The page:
SEPTEMBER 2023 | Newsletter “Evolving Global Trade Dynamics”


By: Alice Ancona  

 Trade Currents: Headwinds & Tailwinds 

  • Mexico surpasses China to become the U.S.’s premier trade partner. 
  • Chinese exports witness their steepest decline since 2020. 
  • Foreign direct investments in Latin America reach all-time highs. 
  • Argentina grapples with its highest inflation in 30 years. 


Trade statistics weave captivating narratives. Even though they are retrospective in nature, they shed light on pivotal economic trends. The aforementioned currents significantly mold our trade landscape. 

Diving into Florida’s trade metrics, an intriguing development materialized by the close of the second quarter (June 2023): Canada nudged Brazil to clinch the top spot as Florida’s leading export destination. This scenario might be temporary; the upcoming third quarter and year-end data will provide more clarity. The increase in U.S. trade with Mexico is reflected in our trade numbers as is decreased trade with China.   


Florida’s Export Landscape (Origin Exports) 

Rank Country Value YTD % Change 
1 Canada 2.77B -2.77% 
2 Brazil 2.58B -5.87% 
3 Mexico 2.14B +10.46% 
4 United Kingdom 1.38B -31% 
5 Dominican Republic 1.1B -8.35% 

*U.S. Census, International Trade Administration 

Florida’s Import Scenario 

Rank Country Value YTD % Change 
1 China 5.9B -13.39% 
2 Mexico 5.3B +9.31% 
3 Germany 3.4B +51.64% 
4 Canada 2.9B +5.9% 
5 Brazil 2.6B +16.25% 

*U.S. Census, International Trade Administration 

Amidst its economic challenges, Argentina’s forthcoming elections may further exacerbate concerns. Florida’s imports from Argentina shrank by 28% annually, with exports also waning by 12.6% within the same period. 

Meanwhile, Florida’s relationship bond with India is undergoing a notable transformation. Exports from Florida to India have surged by 31% year-on-year, while imports have climbed by 9.7%. Highlighting this shift, by June 2023, Florida’s exports to India exceeded the entire 2018’s annual exports to the country. Similarly, imports up to June 2023 surpassed the annual figure of 2017. Consequently, India now ranks amongst Florida’s top 20 trade partners, surpassing long-standing trade partners such as Spain, Ecuador, and Honduras. 


Examining Miami’s Trade Metrics 

Metro trade data is not without its challenges and limitations. Notably, it tends to underestimate trade with key partners like Mexico and Canada, as most of our trade with these nations typically enter the U.S. by truck and rail. Furthermore, metro/customs district data captures merchandise trade, including goods produced outside Miami. In contrast, the Florida origin data cited earlier focuses on goods manufactured within Florida. Therefore, it’s essential to realize that the data isn’t directly comparable.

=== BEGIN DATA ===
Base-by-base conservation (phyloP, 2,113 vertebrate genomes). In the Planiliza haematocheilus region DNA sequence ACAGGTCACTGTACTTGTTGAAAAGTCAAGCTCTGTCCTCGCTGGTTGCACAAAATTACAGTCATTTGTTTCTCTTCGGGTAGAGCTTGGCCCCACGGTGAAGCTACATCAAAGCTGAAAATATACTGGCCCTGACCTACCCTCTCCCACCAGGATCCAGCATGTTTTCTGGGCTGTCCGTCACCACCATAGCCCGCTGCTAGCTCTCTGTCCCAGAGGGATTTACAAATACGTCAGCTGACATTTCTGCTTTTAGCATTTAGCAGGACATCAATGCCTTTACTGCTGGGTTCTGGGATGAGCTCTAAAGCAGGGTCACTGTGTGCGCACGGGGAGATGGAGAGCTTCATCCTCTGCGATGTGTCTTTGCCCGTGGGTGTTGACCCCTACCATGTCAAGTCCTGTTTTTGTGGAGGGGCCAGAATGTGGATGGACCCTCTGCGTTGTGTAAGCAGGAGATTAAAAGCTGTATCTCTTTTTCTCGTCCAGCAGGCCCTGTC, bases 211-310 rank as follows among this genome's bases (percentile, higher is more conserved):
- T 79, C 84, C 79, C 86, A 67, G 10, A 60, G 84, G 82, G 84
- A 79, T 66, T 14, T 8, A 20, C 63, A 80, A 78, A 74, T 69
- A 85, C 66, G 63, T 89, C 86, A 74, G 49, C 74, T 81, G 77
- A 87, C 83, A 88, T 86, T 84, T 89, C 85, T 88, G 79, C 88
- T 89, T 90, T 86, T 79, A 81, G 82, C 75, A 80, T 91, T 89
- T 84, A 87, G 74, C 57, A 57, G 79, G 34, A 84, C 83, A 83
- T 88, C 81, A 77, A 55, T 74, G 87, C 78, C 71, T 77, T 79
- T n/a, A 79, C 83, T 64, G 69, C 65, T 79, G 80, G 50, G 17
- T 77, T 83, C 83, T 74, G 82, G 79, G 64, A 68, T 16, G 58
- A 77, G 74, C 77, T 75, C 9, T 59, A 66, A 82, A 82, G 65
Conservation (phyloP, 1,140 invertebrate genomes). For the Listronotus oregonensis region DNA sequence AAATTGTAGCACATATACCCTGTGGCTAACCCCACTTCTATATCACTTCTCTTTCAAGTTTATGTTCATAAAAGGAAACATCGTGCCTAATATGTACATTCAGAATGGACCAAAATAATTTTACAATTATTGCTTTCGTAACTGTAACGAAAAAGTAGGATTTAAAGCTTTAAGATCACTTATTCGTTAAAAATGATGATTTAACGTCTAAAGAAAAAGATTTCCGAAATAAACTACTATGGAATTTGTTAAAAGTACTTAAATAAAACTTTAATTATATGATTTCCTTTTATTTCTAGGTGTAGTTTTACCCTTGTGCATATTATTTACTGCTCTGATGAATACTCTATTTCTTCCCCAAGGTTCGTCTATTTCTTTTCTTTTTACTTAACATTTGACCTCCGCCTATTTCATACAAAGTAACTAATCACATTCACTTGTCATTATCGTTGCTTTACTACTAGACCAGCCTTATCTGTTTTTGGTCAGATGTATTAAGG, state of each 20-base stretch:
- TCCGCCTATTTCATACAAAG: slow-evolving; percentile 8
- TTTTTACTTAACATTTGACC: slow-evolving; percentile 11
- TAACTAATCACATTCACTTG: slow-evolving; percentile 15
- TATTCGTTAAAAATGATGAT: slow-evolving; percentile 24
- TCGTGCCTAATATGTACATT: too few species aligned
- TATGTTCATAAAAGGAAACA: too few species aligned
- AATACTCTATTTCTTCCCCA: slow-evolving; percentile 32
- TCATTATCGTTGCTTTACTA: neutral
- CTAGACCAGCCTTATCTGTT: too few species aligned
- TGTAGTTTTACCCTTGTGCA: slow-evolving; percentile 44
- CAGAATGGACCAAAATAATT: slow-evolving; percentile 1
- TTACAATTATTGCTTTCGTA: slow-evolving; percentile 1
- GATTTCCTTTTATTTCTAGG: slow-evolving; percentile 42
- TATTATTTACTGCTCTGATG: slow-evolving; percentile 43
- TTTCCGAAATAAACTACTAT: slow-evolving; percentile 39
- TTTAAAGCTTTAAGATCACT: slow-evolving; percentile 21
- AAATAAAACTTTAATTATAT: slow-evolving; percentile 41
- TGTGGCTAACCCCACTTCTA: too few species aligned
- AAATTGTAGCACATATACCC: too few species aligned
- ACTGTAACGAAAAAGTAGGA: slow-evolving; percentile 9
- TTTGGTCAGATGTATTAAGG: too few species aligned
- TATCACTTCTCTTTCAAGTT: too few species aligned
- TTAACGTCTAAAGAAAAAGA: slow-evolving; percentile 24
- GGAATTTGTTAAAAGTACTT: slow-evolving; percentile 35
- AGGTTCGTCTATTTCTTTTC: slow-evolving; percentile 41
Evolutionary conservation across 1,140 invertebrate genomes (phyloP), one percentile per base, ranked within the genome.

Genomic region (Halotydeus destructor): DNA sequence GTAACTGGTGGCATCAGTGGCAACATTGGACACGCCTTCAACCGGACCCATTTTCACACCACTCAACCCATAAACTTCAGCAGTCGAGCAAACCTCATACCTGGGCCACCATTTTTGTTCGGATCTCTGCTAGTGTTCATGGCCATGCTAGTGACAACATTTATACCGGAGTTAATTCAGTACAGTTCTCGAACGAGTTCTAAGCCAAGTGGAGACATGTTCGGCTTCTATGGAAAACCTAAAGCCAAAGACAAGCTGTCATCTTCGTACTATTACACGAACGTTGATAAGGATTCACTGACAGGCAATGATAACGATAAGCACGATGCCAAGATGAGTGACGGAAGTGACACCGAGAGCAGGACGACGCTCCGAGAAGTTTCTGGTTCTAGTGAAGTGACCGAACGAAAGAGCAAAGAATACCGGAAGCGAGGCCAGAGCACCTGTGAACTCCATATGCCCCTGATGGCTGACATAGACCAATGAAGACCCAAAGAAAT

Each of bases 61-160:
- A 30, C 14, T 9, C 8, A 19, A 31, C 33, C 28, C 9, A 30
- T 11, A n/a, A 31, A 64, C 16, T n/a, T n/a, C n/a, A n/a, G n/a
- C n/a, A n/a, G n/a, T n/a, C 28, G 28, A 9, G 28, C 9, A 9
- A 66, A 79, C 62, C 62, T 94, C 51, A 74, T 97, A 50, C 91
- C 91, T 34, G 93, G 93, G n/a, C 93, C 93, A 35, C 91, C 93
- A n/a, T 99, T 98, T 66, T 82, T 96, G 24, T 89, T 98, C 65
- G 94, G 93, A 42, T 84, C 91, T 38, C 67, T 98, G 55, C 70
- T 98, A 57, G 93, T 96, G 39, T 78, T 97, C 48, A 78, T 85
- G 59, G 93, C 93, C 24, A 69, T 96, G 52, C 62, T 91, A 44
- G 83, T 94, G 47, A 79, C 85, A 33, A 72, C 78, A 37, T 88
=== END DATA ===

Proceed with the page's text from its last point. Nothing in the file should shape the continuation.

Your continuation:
U.S. Customs District 52, representing Miami, encompasses several ports, including Miami International Airport (MIA), Port of Key West, Port Miami, Port Everglades, Ft. Lauderdale International Airport, West Palm Beach International Airport, and the Port of Palm Beach. Among these, MIA, Port Miami, and Port Everglades play the most significant roles in facilitating trade and cargo movement. 

In terms of trade partner rankings, their positions remain relatively unchanged. Miami Customs District Trade with China declined by 6.7%, while trade with Mexico rose by 4.24%. These trends align with broader Florida and U.S. patterns. Notably, the growth in trade with Mexico has seen a marked rise in containerized (ocean) trade, showing an overall growth of over 9%. This is accentuated by a 24% surge in containerized imports from Mexico. Such growth underscores the efforts of The Florida-Mexico Work Group on Maritime Commerce. This entity was established jointly by the Florida Ports Council and Mexico’s Coordination of Ports and Merchant Marine (Coordinación General de Puertos y Marina Mercante-DGCPMM) to bolster maritime trade between the two regions. As a founding member of this Work Group, I’m proud to mention that the World Trade Center Miami has been proactive in supporting these efforts, even leading a trade mission to Mexico in 2022 to advance this initiative.